The Yale seniors came up big in this, their last of many victories. Bartholomew gained 119 yards and the all-time Yale rushing record previously held by Dick Jauron ’73. Murawczyk put aside his struggles during the season to nail two field goals and four extra points, in the process breaking Yale’s all-time scoring record. Safety Than Merrill, perhaps the team’s top pro prospect, recorded 12 tackles and caused three Crimson turnovers. Cornerback Todd Tomich helped shut down the vaunted Crimson passing attack and finished his Yale career with the school records for interceptions (16) and punt-return yardage (788). Mazza made nine tackles to add to his team-leading total of 107, the second season he led the team. And Johnson caught 13 passes for 113 yards and two touchdowns, adding to his season and career records for receptions, receiving yards, and touchdown catches.
“These record-breaking seniors will be remembered for years to come for what they have done for Yale football,” Siedlecki said. “They deserved to win their final game and won it the way they have won so many others, by battling right to the end and believing in each other right to the end.”
Though the seniors are gone, Yale won’t exactly be left empty-handed next year. Lee will be back to run the offense once again, but next season his primary targets will be juniors Keith Reams and Billy Brown, both of whom showed promise in breaking big plays—they each averaged about 15 yards per catch this year. Also returning for the offense is former All-Ivy fullback Jim Keppel ’02, who was third on the team in receptions this year and provides a big target for Lee coming out of the backfield. Even the defensive secondary, which is losing first-team All-Ivy performers Merrill and Tomich, could match this year’s success. Strong safety Ryan LoProto ’02, who led the team in interceptions, including two he brought back for touchdowns against Columbia, will anchor the defensive backfield with Barton Simmons ’04. Simmons, in limited playing time, finished fourth in the league in passes defended and was the first Ivy freshman ever to win league defensive player of the week honors for his efforts against Dartmouth. But perhaps the most important Bulldog to return is Siedlecki, who signed a long-term contract in July and reports that his family is very happy in New Haven.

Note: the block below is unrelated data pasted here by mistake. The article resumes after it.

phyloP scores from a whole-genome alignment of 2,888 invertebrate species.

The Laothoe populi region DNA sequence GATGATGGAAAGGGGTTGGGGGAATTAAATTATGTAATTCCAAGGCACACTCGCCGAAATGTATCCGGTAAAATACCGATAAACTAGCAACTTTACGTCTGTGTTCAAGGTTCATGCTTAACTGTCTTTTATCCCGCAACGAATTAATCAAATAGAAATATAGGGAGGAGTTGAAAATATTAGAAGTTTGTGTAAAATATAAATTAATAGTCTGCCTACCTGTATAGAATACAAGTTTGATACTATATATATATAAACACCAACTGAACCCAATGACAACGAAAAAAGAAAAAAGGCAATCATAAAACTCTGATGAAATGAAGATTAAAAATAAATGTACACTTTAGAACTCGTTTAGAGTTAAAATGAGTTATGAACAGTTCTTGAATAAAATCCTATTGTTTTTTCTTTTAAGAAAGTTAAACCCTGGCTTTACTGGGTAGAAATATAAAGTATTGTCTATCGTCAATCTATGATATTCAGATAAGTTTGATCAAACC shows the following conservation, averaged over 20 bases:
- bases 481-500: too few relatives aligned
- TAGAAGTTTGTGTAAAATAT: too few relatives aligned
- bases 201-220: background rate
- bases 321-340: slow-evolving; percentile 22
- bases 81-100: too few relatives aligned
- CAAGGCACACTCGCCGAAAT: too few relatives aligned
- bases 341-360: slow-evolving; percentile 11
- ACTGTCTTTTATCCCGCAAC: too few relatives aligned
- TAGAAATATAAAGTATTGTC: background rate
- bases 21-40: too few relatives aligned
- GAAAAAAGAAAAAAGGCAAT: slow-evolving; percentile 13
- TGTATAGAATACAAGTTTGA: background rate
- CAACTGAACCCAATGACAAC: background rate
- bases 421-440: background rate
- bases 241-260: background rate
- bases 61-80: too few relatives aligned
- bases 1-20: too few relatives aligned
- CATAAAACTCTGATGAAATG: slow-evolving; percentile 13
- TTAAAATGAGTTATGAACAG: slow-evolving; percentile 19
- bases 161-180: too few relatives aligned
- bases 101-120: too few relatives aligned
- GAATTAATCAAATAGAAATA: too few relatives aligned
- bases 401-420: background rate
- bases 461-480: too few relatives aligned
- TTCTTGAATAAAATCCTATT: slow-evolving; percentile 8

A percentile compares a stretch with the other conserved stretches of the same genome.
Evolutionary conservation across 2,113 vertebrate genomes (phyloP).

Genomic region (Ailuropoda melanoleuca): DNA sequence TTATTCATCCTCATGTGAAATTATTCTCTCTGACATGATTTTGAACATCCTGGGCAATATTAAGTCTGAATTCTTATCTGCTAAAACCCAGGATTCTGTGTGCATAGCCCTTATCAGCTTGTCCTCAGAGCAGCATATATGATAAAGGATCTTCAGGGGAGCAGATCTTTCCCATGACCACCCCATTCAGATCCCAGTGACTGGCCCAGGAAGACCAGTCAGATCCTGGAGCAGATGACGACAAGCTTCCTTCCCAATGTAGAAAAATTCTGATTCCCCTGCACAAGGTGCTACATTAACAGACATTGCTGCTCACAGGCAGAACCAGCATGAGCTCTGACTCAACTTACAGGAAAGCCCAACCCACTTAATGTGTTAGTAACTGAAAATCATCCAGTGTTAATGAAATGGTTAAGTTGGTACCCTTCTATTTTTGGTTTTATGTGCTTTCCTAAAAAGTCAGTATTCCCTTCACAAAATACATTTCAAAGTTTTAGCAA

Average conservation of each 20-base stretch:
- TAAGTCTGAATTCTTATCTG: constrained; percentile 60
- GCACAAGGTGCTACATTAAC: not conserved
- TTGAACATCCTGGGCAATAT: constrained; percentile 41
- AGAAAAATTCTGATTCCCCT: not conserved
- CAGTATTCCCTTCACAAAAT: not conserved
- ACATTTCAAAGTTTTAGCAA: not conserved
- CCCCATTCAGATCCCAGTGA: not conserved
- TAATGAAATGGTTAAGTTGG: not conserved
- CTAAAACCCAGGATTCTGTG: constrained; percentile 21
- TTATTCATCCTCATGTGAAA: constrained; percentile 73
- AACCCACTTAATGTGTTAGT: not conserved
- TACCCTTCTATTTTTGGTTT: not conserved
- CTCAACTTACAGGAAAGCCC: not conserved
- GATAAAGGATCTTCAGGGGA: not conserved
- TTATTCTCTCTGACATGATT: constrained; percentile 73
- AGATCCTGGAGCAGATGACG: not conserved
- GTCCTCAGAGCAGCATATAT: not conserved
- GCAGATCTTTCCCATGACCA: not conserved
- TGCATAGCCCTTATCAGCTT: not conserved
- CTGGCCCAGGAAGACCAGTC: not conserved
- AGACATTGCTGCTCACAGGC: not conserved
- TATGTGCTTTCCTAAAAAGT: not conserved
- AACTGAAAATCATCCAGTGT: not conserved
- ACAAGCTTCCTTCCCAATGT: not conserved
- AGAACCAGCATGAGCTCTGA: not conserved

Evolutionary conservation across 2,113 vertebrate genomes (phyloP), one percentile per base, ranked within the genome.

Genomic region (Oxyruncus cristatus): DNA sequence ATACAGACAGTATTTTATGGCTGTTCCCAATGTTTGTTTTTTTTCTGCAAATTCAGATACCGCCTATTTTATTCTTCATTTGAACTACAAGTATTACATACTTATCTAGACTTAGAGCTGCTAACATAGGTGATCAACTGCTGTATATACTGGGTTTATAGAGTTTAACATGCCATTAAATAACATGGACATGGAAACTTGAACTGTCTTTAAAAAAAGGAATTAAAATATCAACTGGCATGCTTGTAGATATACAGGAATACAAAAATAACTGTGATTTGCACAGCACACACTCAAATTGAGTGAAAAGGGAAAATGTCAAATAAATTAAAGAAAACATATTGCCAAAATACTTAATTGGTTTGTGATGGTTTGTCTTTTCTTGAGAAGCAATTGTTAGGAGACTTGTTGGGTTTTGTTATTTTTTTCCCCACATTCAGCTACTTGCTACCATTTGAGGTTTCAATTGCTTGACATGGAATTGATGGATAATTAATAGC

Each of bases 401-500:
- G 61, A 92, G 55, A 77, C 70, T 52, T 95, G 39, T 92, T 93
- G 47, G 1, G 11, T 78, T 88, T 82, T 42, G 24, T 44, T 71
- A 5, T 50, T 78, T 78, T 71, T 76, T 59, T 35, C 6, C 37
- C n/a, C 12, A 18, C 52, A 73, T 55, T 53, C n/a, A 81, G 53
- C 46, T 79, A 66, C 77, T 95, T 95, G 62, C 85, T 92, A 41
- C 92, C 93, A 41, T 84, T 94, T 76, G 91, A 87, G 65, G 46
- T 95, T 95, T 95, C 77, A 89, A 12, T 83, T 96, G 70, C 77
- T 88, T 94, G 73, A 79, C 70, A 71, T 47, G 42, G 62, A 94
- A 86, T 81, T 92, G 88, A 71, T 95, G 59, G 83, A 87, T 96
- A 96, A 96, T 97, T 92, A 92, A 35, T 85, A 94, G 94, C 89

After it was over, in a post-game press conference worlds apart from the previous week’s, Mazza paid tribute to his teammate, roommate, and best friend Johnson. “That guy, he’s my roommate, and he’s one of the best players ever to play in … in I don’t know what category,” Mazza said emotionally. “I would never bet against that guy on the football field.”
Mazza and Johnson won’t be back, but their “expect to win” attitude will. So no one should be betting against the Bulldogs on the football field, either. Siedlecki might have to change the team’s motto to the more prosaic “Belief with Evidence.”